It turns out that the federal government’s financial condition has deteriorated much more rapidly and significantly than is commonly understood – far more than the ~1.5 trillion in new debt that was incurred to finance the budget deficit.
Instead, USA Today is reporting that the government took on some $5.3 trillion in new financial obligations during 2010. Not surprisingly, a big chunk of these unmet obligations fell under Medicare and Social Security.
Adding these new obligations to the existing ones translates into a record of nearly $62 trillion in financial promises not paid for.
And if that particular number isn’t striking enough, perhaps putting it this way will get your attention: It translates into ~$534,000 in unfunded obligations for each individual household in the United States.
In addition to $534,000 being a breathtaking number in and of itself, it represents more than five times what Americans have borrowed for everything else (mortgages, car loans, college loans, etc.).
Now there’s certainly a big difference between the government and the private sector, of course. Corporations would be required to account for these new liabilities when they are taken on – and thereby report big losses to their shareholders. But unlike businesses, Congress can conveniently stave off recording these commitments until it’s ready to write the check. “See no evil … hear no evil …”
And here’s another big difference between the federal government and everyone else: the ability to “manufacture” greenbacks to pay for debt obligations. Whether we call it euphemistically “quantitative easing” or more bluntly “printing money,” that’s a solution that comes dangerously close to the famous quip attributed to H. L. Mencken: “For every problem, there’s a solution that is simple, elegant, and wrong.”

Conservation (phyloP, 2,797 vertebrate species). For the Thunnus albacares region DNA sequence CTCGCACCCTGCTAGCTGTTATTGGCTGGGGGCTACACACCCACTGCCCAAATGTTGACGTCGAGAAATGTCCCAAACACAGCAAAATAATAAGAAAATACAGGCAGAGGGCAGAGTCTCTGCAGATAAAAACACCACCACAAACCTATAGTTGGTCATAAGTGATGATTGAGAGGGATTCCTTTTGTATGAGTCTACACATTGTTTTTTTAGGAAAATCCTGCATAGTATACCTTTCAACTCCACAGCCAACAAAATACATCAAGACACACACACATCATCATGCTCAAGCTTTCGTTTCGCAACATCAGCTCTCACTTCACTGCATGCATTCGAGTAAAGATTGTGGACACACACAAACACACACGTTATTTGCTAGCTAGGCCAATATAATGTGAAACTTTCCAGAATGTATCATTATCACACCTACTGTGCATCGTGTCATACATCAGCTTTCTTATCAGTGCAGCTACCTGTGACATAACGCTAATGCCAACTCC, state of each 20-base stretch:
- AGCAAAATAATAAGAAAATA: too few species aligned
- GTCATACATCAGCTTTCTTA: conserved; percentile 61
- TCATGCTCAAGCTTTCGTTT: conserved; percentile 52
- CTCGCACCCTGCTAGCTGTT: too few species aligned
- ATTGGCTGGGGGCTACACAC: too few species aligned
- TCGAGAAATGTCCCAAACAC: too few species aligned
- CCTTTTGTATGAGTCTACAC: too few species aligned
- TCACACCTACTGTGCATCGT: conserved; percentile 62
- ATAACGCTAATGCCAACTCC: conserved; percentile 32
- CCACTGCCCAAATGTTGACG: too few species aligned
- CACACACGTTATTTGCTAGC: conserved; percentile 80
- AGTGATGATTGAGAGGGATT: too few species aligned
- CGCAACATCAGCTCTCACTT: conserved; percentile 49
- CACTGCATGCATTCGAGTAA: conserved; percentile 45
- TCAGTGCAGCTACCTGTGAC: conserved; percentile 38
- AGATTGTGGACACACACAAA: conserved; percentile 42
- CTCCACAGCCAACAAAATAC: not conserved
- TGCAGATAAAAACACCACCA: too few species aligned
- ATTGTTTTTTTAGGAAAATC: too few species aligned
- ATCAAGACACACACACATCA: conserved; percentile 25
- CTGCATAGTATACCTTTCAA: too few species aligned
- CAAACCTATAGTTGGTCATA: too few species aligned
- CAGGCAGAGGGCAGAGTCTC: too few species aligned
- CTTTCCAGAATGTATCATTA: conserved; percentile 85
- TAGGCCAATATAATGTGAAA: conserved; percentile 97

Sheila Weinberg, founder of the Chicago-based Institute for Truth in Accounting advocacy organization, raises another key point: “The [federal] debt only tells us what the government owes to the public. It doesn’t take into account what’s owed to seniors, veterans and retired employees. Without accurate accounting, we can’t make good decisions.” She has a good point.
The blind leading the deaf: It certainly doesn’t portend well for the future. But there’s always the hope that if we can somehow create robust future annual economic performance in the 4-5% range, we’ll grow our way out of the problem.
We’ll have to see about that.